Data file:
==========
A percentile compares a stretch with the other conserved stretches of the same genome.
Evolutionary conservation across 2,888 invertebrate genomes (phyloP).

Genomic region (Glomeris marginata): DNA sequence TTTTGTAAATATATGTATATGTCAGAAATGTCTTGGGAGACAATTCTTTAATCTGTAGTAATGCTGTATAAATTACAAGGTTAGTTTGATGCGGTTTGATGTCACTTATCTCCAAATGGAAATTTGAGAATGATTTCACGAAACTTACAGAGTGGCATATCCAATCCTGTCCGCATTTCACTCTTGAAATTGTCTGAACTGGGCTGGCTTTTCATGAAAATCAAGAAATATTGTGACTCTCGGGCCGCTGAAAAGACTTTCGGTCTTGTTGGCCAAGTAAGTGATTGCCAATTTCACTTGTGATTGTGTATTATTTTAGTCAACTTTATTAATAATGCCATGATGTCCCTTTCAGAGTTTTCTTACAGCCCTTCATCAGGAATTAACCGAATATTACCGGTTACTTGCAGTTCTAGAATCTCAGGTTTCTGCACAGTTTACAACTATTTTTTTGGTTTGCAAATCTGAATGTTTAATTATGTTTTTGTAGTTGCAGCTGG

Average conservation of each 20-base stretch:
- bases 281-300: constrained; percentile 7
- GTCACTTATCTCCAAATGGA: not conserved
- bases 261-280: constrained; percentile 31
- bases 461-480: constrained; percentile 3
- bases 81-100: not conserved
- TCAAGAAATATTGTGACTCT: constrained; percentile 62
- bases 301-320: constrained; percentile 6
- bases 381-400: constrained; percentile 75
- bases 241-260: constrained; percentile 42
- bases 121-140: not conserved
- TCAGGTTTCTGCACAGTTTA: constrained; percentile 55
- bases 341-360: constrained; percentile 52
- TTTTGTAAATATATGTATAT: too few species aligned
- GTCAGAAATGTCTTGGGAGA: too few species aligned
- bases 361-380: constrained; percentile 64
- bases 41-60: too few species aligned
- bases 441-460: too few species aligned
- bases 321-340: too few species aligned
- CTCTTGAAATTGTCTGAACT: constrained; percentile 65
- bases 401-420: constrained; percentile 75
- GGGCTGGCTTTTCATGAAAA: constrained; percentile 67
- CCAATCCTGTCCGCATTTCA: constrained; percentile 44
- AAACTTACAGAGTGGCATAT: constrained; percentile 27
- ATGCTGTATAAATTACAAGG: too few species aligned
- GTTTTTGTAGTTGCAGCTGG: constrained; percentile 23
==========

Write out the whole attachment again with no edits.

A percentile compares a stretch with the other conserved stretches of the same genome.
Evolutionary conservation across 2,888 invertebrate genomes (phyloP).

Genomic region (Glomeris marginata): DNA sequence TTTTGTAAATATATGTATATGTCAGAAATGTCTTGGGAGACAATTCTTTAATCTGTAGTAATGCTGTATAAATTACAAGGTTAGTTTGATGCGGTTTGATGTCACTTATCTCCAAATGGAAATTTGAGAATGATTTCACGAAACTTACAGAGTGGCATATCCAATCCTGTCCGCATTTCACTCTTGAAATTGTCTGAACTGGGCTGGCTTTTCATGAAAATCAAGAAATATTGTGACTCTCGGGCCGCTGAAAAGACTTTCGGTCTTGTTGGCCAAGTAAGTGATTGCCAATTTCACTTGTGATTGTGTATTATTTTAGTCAACTTTATTAATAATGCCATGATGTCCCTTTCAGAGTTTTCTTACAGCCCTTCATCAGGAATTAACCGAATATTACCGGTTACTTGCAGTTCTAGAATCTCAGGTTTCTGCACAGTTTACAACTATTTTTTTGGTTTGCAAATCTGAATGTTTAATTATGTTTTTGTAGTTGCAGCTGG

Average conservation of each 20-base stretch:
- bases 281-300: constrained; percentile 7
- GTCACTTATCTCCAAATGGA: not conserved
- bases 261-280: constrained; percentile 31
- bases 461-480: constrained; percentile 3
- bases 81-100: not conserved
- TCAAGAAATATTGTGACTCT: constrained; percentile 62
- bases 301-320: constrained; percentile 6
- bases 381-400: constrained; percentile 75
- bases 241-260: constrained; percentile 42
- bases 121-140: not conserved
- TCAGGTTTCTGCACAGTTTA: constrained; percentile 55
- bases 341-360: constrained; percentile 52
- TTTTGTAAATATATGTATAT: too few species aligned
- GTCAGAAATGTCTTGGGAGA: too few species aligned
- bases 361-380: constrained; percentile 64
- bases 41-60: too few species aligned
- bases 441-460: too few species aligned
- bases 321-340: too few species aligned
- CTCTTGAAATTGTCTGAACT: constrained; percentile 65
- bases 401-420: constrained; percentile 75
- GGGCTGGCTTTTCATGAAAA: constrained; percentile 67
- CCAATCCTGTCCGCATTTCA: constrained; percentile 44
- AAACTTACAGAGTGGCATAT: constrained; percentile 27
- ATGCTGTATAAATTACAAGG: too few species aligned
- GTTTTTGTAGTTGCAGCTGG: constrained; percentile 23